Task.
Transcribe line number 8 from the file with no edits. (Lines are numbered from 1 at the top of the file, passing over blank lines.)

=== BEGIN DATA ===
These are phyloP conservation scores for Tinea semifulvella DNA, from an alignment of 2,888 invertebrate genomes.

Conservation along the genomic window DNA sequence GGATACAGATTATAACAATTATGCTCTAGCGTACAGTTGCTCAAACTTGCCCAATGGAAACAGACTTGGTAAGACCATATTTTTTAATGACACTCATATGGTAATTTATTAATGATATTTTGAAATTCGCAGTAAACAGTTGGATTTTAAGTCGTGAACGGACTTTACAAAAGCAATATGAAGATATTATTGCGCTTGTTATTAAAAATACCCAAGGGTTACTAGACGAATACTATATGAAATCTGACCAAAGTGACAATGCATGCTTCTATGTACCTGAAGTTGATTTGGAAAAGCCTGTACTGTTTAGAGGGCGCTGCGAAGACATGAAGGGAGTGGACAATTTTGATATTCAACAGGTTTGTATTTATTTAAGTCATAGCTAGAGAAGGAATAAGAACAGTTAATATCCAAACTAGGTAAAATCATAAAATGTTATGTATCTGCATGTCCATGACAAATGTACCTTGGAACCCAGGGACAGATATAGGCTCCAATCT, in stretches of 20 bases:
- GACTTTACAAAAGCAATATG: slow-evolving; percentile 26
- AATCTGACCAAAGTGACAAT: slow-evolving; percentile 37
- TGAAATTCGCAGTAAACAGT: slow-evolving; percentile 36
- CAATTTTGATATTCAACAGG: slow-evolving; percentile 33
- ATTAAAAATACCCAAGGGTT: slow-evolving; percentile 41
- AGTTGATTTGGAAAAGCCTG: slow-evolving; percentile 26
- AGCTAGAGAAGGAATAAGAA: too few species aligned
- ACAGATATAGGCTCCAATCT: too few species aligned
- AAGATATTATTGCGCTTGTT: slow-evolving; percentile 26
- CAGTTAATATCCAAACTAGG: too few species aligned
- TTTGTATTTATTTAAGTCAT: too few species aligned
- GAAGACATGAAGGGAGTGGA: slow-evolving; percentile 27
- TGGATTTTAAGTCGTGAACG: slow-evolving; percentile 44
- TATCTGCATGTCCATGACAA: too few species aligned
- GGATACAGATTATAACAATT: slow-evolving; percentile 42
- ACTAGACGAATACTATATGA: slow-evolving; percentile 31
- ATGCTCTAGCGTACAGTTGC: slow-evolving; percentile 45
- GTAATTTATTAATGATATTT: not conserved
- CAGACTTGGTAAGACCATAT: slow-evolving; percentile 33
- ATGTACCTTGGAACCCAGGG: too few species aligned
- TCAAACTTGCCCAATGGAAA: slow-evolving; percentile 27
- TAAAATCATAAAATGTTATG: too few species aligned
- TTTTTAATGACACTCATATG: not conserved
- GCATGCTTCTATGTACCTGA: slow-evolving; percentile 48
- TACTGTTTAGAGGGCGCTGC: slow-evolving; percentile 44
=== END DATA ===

- AGTTGATTTGGAAAAGCCTG: slow-evolving; percentile 26